In any business, one of the most challenging aspects is hiring the right people at the right time.
I recently spoke at a virtual conference for female entrepreneurs where I shared some of my lessons learned building ThirdLove into one of the largest online retailers of bras and underwear in America.
What I told them was this: Your first few hires dramatically impact the culture of the company. Then, as you hire more people, the way your team communicates changes. In fact, the way your business operates with two full-time employees will be nothing like how your business operates with 10 employees, and then 20, and then 50, and then 100, and so on.
To attract, build, and lead a team you can be proud of, here are the five rules for hiring I encourage all founders to live by:
1. With your first hire, make sure the individual is bringing all the skills to the table you don't already possess yourself.
You want to find your opposite.
If you're really great at marketing, you don't need another marketer. If you love creating processes, you don't need another operator. Make a list of the 10 things you love to do and are naturally good at, and then make another list of the 10 things you need help with or you don't particularly enjoy doing.
That second list is what you're looking for in your first hire or partner.
When you're first starting out, hiring the right person also boils down to cash--how do you plan on paying your first employee? You'll need to find someone who is passionate about what you're building and is open to taking equity or other types of compensation versus a large salary.
2. In your early hires, generalists are a better investment than specialists.
The second thing to keep in mind is, when building a startup, everyone is going to need to wear multiple hats for a while.
Founders experience this more than anyone. In the beginning, you're the salesperson and the accountant and the creative director and the customer service rep and more, all wrapped up into one. The problem with hiring specialists too early is that you usually won't have the cash or infrastructure in place to get the most out of someone who can only do one thing--even if they do that thing at a world-class level. What you need are people who can bounce between a number of different skill sets, and are comfortable working in an environment where they won't always be given clear directions.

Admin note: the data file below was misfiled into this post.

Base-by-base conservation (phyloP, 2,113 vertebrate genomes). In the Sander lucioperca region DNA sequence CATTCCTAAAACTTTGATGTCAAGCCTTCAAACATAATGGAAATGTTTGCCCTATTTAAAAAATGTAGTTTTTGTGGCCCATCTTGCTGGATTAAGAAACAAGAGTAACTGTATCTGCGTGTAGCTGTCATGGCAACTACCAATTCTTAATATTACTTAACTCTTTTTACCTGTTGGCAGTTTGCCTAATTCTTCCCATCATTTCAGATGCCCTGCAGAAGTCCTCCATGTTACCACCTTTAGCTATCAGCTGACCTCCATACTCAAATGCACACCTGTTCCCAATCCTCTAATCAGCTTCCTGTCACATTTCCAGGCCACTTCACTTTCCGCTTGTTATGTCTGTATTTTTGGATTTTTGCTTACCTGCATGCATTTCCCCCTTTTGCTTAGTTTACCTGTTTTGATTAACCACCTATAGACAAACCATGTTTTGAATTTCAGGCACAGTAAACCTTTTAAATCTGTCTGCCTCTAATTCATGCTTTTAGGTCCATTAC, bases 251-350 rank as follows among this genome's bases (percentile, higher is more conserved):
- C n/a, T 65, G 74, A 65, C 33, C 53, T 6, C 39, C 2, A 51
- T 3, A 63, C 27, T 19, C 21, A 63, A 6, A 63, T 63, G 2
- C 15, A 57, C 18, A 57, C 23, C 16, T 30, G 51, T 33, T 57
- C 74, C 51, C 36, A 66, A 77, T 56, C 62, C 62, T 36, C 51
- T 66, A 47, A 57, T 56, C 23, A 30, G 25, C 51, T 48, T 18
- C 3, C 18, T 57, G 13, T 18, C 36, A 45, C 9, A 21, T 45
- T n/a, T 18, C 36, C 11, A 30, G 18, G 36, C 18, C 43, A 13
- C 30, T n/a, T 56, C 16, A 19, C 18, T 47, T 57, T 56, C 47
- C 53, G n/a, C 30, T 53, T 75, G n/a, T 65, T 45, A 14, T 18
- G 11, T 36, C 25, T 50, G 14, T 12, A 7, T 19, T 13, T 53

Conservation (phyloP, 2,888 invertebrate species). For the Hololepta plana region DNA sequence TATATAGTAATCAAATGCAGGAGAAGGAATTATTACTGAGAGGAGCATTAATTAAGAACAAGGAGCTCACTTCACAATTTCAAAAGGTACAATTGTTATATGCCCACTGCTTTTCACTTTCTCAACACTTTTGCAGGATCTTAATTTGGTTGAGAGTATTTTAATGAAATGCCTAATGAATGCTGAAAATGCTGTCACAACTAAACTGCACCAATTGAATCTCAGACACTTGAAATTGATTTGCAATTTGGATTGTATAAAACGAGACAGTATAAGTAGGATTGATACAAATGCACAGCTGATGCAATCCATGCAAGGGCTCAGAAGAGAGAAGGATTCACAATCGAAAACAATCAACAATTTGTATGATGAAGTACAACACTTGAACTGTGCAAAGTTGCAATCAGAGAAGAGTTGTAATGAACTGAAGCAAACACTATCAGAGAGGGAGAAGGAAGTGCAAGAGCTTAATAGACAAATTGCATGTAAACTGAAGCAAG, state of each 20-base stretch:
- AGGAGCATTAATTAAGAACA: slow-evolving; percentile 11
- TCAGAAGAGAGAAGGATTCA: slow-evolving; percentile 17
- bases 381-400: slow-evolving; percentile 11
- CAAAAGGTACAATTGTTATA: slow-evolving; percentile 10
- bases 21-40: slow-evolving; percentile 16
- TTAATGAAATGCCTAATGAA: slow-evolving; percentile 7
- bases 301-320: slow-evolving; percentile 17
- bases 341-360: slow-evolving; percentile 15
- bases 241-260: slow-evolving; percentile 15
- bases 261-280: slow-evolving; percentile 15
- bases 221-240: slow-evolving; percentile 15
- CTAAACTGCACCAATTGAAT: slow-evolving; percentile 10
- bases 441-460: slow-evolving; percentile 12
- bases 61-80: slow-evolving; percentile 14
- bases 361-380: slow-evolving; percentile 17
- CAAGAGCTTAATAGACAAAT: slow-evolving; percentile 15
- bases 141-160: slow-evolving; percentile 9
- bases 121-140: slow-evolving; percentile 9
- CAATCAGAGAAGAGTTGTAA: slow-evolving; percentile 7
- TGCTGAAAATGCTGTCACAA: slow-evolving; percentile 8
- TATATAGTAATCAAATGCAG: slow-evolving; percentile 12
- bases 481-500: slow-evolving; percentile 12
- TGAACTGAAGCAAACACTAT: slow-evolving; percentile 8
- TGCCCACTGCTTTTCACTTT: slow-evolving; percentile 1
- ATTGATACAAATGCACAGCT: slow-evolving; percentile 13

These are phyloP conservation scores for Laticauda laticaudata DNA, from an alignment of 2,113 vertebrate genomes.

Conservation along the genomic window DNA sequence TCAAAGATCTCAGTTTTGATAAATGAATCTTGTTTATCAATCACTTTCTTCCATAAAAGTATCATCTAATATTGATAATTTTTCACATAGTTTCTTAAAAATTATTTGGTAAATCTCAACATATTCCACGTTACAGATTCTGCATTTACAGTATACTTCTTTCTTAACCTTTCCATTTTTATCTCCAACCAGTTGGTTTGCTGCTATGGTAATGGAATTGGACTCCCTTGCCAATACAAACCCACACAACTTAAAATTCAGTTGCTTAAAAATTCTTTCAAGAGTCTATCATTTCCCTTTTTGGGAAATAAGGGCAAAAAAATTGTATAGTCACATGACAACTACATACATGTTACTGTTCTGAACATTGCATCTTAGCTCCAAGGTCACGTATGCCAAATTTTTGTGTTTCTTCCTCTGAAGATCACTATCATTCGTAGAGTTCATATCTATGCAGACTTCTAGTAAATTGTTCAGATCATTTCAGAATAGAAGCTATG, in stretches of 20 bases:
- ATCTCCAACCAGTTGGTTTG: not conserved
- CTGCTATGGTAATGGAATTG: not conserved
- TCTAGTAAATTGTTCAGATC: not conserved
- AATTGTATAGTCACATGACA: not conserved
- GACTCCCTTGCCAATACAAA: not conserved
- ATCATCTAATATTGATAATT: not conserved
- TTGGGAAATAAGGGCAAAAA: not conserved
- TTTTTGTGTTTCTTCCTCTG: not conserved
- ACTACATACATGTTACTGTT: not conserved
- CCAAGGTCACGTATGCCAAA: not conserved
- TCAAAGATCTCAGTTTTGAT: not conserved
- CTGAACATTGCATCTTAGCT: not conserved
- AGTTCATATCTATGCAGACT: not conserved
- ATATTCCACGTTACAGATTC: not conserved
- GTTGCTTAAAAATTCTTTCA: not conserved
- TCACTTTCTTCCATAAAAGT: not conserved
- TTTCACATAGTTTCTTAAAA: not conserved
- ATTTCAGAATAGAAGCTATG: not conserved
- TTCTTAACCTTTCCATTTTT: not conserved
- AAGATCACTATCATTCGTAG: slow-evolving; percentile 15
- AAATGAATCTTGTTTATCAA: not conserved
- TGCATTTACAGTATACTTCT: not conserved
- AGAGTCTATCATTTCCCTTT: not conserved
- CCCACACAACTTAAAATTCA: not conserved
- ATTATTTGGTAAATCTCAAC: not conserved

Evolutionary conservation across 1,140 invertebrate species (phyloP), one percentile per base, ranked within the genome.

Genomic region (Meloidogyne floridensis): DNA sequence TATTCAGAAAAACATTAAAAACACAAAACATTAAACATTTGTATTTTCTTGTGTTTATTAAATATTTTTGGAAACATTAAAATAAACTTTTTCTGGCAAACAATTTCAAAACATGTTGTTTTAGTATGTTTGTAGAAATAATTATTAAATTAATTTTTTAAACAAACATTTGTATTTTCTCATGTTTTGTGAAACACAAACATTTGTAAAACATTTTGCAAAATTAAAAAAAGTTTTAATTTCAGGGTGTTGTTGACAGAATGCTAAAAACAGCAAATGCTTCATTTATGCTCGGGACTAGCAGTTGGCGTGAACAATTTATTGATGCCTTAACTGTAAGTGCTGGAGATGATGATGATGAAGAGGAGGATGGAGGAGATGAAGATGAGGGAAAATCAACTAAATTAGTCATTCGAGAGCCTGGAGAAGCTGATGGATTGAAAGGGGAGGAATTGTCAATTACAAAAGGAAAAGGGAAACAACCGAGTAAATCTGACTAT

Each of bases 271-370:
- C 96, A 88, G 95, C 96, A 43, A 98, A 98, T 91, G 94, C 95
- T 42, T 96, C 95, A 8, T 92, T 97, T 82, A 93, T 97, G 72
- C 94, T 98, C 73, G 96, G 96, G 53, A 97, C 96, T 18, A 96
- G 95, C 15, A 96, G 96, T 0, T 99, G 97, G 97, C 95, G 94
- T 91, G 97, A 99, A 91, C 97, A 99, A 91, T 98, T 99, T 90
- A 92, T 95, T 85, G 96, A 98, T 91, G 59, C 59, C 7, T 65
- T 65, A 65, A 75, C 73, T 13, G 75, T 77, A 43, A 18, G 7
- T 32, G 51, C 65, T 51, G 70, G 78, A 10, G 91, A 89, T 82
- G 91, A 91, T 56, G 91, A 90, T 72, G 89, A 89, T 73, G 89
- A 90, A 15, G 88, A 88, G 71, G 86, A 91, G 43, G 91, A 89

What you're looking for are people who can just "figure it out."
3. When interviewing specialists, make sure you (or someone else) has enough working knowledge to get a good read on their skills.
As the company grows, and it's time to start hiring individual employees for very particular aspects of the business like digital marketing specialists and retail specialists, it's crucial that you or someone on your team can effectively determine their level of experience.
Otherwise, you're going to end up doing a lot of hiring and firing.
For example, I'm fairly well versed in digital marketing, so I can usually get a pretty good read on a prospective employee by asking a few questions I know will reveal whether they know "in theory" or know because they've spent time in the trenches. But if I'm interviewing a data engineer, their skill set is one I'm not very well versed in, so it's important I have someone else on our team to help with the interviewing process. This could be a department head, another employee, or even an adviser or board member to the company.
4. Sometimes, it's an employees' market, and sometimes, it's an employers' market. Knowing which you are in can dramatically impact the decisions you make.
Right now, because of the pandemic, we are in an employers' market--in the sense that the talent pool is big, and great job opportunities are harder to come by.
Now, obviously the goal here isn't to take advantage of people. But knowing you have a wide range of talented people to choose from, you can be more intentional about the way you bring people into the fold. For example, in an employers' market, you may be able to bring someone in on contract if they don't have a full-time job--where you can both make sure the fit is right before making a formal full-time employment offer.
5. When you know the fit isn't right, call it. It's better for them and better for you.
One of the hardest things to do as a founder is letting someone go. Almost all of us wait too long to make the call. Why? Well, replacing employees who don't meet your expectations is emotionally draining, time-consuming, and difficult for your broader team, too. But what's worse than that is keeping someone at your company who doesn't have the right skill set, approach to collaboration, or attitude. It's better for them to find a better matched company or role where they can be successful. I also approach these situations with this in mind -- as hard as those decisions are, both parties end up better off.